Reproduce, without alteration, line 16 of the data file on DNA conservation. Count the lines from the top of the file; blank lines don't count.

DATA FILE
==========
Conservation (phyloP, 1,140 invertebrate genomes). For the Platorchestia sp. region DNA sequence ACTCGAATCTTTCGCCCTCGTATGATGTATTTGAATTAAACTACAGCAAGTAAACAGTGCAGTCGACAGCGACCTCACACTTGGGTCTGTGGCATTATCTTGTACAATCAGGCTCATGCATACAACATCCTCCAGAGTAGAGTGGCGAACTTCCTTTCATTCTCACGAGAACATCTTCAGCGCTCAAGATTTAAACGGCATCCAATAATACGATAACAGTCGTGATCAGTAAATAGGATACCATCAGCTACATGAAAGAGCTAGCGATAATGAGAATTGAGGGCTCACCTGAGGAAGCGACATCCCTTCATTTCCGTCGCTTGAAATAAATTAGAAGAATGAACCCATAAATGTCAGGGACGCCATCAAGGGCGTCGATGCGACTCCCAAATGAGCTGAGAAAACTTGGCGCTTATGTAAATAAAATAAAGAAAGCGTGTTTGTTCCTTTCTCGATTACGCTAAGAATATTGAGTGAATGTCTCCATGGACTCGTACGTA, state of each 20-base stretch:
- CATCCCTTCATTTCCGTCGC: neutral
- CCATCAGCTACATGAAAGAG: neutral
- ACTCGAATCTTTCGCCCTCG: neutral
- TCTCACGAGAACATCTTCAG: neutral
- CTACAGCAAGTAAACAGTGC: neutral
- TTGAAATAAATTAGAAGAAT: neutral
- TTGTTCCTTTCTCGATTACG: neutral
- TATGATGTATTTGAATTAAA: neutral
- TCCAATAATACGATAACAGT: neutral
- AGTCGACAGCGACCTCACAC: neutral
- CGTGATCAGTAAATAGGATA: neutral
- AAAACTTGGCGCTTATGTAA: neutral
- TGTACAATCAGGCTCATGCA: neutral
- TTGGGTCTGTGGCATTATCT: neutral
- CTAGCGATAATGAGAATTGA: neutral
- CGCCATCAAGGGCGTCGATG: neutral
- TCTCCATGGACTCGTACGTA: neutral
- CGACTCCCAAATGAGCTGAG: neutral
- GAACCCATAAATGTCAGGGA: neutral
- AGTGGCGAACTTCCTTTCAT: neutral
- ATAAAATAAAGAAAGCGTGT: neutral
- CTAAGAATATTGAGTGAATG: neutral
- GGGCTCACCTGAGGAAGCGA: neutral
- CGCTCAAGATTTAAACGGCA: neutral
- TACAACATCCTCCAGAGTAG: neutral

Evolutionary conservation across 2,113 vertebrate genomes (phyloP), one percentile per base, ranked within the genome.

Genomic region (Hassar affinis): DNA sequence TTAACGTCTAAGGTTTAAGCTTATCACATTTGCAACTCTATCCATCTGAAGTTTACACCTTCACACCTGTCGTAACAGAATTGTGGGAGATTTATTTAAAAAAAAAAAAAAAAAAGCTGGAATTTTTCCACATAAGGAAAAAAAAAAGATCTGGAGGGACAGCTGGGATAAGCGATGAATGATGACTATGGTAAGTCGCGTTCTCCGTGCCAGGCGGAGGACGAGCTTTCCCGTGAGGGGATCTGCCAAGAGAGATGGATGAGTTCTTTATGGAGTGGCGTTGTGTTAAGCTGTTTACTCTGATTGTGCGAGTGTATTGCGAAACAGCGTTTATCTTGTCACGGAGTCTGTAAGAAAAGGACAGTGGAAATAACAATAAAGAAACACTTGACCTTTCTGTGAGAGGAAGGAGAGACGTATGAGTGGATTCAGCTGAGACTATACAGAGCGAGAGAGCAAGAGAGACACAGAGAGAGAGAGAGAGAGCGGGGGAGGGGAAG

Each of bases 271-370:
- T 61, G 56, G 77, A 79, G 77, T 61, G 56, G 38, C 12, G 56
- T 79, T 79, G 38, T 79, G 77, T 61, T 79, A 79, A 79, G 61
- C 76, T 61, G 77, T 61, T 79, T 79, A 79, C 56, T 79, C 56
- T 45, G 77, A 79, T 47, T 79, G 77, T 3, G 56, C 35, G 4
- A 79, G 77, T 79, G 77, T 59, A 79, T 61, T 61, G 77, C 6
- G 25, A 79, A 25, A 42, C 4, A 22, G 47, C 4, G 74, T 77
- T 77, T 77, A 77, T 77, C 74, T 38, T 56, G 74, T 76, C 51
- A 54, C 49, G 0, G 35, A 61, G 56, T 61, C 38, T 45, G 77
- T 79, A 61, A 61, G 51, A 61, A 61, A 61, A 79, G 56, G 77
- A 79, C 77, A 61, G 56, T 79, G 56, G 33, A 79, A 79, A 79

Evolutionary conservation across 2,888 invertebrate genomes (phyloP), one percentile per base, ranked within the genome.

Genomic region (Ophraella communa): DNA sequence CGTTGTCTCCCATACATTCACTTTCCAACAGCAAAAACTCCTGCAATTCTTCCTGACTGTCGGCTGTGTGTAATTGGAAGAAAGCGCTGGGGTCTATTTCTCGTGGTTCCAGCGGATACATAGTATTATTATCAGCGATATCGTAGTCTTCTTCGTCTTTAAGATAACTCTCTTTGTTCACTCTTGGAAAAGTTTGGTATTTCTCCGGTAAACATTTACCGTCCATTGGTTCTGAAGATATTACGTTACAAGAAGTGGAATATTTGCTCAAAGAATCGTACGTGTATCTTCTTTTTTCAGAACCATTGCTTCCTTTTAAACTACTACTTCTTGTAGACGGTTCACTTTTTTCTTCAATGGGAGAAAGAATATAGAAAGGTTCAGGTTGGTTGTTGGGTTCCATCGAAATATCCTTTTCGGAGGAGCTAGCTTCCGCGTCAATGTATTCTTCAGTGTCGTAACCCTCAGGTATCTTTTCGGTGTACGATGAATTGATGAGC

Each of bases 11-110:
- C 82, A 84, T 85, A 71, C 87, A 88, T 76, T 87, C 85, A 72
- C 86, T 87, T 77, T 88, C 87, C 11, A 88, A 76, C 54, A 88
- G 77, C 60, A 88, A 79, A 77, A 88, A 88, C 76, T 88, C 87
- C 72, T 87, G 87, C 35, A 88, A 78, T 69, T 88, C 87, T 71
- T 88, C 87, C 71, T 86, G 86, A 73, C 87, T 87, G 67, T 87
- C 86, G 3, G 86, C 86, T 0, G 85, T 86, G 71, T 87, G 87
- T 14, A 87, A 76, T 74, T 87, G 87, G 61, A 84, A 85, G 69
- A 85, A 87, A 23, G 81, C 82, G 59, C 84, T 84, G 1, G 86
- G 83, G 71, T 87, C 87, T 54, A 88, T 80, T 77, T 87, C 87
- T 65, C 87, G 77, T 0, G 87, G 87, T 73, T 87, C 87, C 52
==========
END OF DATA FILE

- CTAGCGATAATGAGAATTGA: neutral